Hidden away in the Japanese alps is a white wooden house where a family massacre took place. The locals thought it odd that a family from Tokyo should build such a Western-like mansion in the middle of Niigata prefecture, but the truth was that their daughter was stricken with multiple personalty disorder and, on account of her isolation to the second floor, she slaughtered her entire family. Or so the story goes.
If you manage to even find the domicile among the backroads of Niigata, you might even be convinced of the phantoms that haunt this creepy incongruous establishment, especially when you see the barred windows on the second floor.
It’s no cakewalk to get there, but then again, it gives a smidge of legitimacy to the tales that locals claim. After all, ghosts have no place among the living, particularly the walking ghost of a young girl around the mansion grounds.
Magic 17 Curb, Yunako, Ikahocho, Shibukawa City (Gunma Prefecture) – 魔の17カーブ
If you ever feel the urge to head to Lake Haruna from Ikaho Onsen town in Gunma prefecture, you might want to avoid the 17th curb, where phenomenon are known to happen that lead to accidents, and even death.
Eyewitness have been making terrifying claims since before the internet was invented, which lends credibility to their stories. The tales usually involve a woman’s floating face suddenly flashing across their windshield, or a woman dressed in white crossing the road causing them to adjust course immediately. It’s been said that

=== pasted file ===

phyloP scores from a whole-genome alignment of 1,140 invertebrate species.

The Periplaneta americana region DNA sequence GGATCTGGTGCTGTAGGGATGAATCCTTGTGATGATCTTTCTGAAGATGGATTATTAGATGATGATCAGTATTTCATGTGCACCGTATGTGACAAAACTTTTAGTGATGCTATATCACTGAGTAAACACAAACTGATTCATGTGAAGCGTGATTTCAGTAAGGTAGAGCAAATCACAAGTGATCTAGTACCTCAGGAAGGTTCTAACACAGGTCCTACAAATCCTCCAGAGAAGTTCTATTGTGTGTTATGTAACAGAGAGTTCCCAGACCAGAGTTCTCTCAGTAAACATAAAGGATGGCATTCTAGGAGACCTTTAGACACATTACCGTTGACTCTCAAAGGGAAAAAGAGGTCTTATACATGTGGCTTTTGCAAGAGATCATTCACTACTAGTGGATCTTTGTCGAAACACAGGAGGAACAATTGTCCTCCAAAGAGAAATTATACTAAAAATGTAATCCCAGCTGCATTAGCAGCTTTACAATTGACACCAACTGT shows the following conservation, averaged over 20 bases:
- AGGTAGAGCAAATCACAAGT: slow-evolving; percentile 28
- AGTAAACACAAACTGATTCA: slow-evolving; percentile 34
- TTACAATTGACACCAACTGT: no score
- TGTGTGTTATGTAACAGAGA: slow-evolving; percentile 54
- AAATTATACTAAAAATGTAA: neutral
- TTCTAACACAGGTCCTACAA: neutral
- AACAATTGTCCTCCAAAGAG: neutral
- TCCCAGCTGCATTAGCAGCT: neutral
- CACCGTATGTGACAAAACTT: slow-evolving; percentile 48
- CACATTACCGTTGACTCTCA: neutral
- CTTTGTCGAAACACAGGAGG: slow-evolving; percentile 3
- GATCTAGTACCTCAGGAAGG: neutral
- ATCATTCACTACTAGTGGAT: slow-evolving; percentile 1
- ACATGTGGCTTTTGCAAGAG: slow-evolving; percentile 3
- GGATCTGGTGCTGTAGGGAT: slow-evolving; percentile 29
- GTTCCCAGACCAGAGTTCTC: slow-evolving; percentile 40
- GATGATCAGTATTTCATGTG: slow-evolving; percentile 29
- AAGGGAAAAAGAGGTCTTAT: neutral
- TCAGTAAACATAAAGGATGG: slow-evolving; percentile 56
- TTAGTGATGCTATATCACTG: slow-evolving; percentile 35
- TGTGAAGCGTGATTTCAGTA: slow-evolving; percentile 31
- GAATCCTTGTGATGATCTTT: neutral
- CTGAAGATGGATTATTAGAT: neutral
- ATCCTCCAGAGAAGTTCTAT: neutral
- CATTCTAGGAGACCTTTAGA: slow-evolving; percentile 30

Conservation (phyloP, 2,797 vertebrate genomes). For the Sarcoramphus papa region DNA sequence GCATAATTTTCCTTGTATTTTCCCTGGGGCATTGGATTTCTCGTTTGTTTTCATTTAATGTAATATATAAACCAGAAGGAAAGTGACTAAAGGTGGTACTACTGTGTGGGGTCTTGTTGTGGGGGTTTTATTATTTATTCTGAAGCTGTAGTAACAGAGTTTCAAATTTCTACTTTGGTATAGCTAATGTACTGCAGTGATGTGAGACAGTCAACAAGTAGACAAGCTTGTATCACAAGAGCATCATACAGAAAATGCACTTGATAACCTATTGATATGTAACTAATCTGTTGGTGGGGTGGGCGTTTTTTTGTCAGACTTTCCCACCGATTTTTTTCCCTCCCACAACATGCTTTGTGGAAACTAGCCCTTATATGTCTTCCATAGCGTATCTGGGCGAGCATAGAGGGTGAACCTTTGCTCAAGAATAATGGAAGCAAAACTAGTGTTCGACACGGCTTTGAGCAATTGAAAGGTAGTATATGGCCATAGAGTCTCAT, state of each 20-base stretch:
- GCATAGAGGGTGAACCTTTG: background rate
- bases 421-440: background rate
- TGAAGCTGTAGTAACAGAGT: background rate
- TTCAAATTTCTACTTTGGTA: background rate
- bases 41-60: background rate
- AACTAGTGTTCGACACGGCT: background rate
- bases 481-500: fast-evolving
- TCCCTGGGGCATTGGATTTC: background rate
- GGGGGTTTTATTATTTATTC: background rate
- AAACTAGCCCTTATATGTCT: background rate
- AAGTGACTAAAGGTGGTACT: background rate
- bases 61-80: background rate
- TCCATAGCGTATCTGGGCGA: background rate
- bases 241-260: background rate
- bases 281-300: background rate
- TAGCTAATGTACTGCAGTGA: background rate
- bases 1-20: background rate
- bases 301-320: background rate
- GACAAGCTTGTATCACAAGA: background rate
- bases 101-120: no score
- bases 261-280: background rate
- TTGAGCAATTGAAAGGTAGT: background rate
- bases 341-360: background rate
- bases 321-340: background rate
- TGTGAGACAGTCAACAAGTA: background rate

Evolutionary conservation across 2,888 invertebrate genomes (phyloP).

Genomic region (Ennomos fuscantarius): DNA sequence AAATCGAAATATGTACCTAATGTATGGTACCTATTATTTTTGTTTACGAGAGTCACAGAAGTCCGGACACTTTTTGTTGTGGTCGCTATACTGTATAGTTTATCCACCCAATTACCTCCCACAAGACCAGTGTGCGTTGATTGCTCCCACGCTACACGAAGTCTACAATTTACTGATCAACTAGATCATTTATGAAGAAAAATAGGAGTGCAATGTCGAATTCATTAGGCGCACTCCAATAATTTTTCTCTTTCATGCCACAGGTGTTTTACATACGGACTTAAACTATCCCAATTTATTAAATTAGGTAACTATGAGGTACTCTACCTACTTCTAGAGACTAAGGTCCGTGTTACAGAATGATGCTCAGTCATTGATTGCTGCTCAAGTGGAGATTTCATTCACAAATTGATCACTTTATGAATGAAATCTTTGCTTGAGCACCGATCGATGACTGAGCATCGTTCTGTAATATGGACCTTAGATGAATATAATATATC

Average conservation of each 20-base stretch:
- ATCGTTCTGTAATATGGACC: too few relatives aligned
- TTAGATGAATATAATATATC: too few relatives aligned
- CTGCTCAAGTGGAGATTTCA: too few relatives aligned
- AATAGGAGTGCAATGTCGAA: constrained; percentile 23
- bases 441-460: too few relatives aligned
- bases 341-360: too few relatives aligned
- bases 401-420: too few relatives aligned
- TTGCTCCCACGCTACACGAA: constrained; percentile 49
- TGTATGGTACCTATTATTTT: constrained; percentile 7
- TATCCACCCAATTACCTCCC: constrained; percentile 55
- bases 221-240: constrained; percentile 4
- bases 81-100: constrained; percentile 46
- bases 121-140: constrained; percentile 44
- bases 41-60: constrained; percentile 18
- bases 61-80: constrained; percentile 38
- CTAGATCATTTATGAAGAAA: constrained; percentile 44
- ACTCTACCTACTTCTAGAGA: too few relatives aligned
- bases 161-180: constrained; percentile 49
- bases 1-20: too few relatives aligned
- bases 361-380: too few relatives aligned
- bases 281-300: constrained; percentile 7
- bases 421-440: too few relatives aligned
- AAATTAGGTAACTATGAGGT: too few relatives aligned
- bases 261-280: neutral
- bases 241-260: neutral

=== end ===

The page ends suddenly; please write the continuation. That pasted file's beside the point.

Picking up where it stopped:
the grudges of the diseased only encourage psychic and paranormal activity around the area, causing some to lose even control of the wheel.
There is no noted source of the apparition, but the curb is known to be quite sharp, which leads us to believe that one of the many victims of a fatal crash has unfinished business and shows no sign of resting in peace any time soon.
Karuizawa Bridge, 軽井沢大橋
When Karuizawa Bridge was built in 1966 to span the gorge of the Yu River in Nagano prefecture, there was no way that the urban development company could have foreseen the horror that would occur there. The allure of the 90 meters-high drop is seems irresistible to those with suicidal intent and as a result, at least 1 person leaps to their death every year. The local government has tried in earnest to forcibly prevent deaths with guard rails and 4 layers of barbed wire, but the shoe prints found on the guard rails show that it’s hard to detain a soul with a death wish.
Due to the psychic nature of the bridge, renowned palm reader and comedic talent, Shūhei Shimada, examined the site and gave his grave assessment along with 3 warnings:
- never stop your car on the bridge
- never walk along on the bridge
- never interfere with the shrine at the far side of the bridge
Indeed, the severity of the suicides prompted divine intervention from local priests to build and commemorate “Yu Gami” (湯神) to mourn the dead jumpers. If you ever make it out that way, best to keep on driving.
Joshua first came to Japan with his family over 10 years ago and it completely ruined his life (in the best of ways). When he’s not trying to pass the JLPT, he’s researching Japanese history, enjoying 80s J-Pop and dreaming of 牛丼. He’s currently writing, writing, writing…mostly about Japan and video games.
Leave a Reply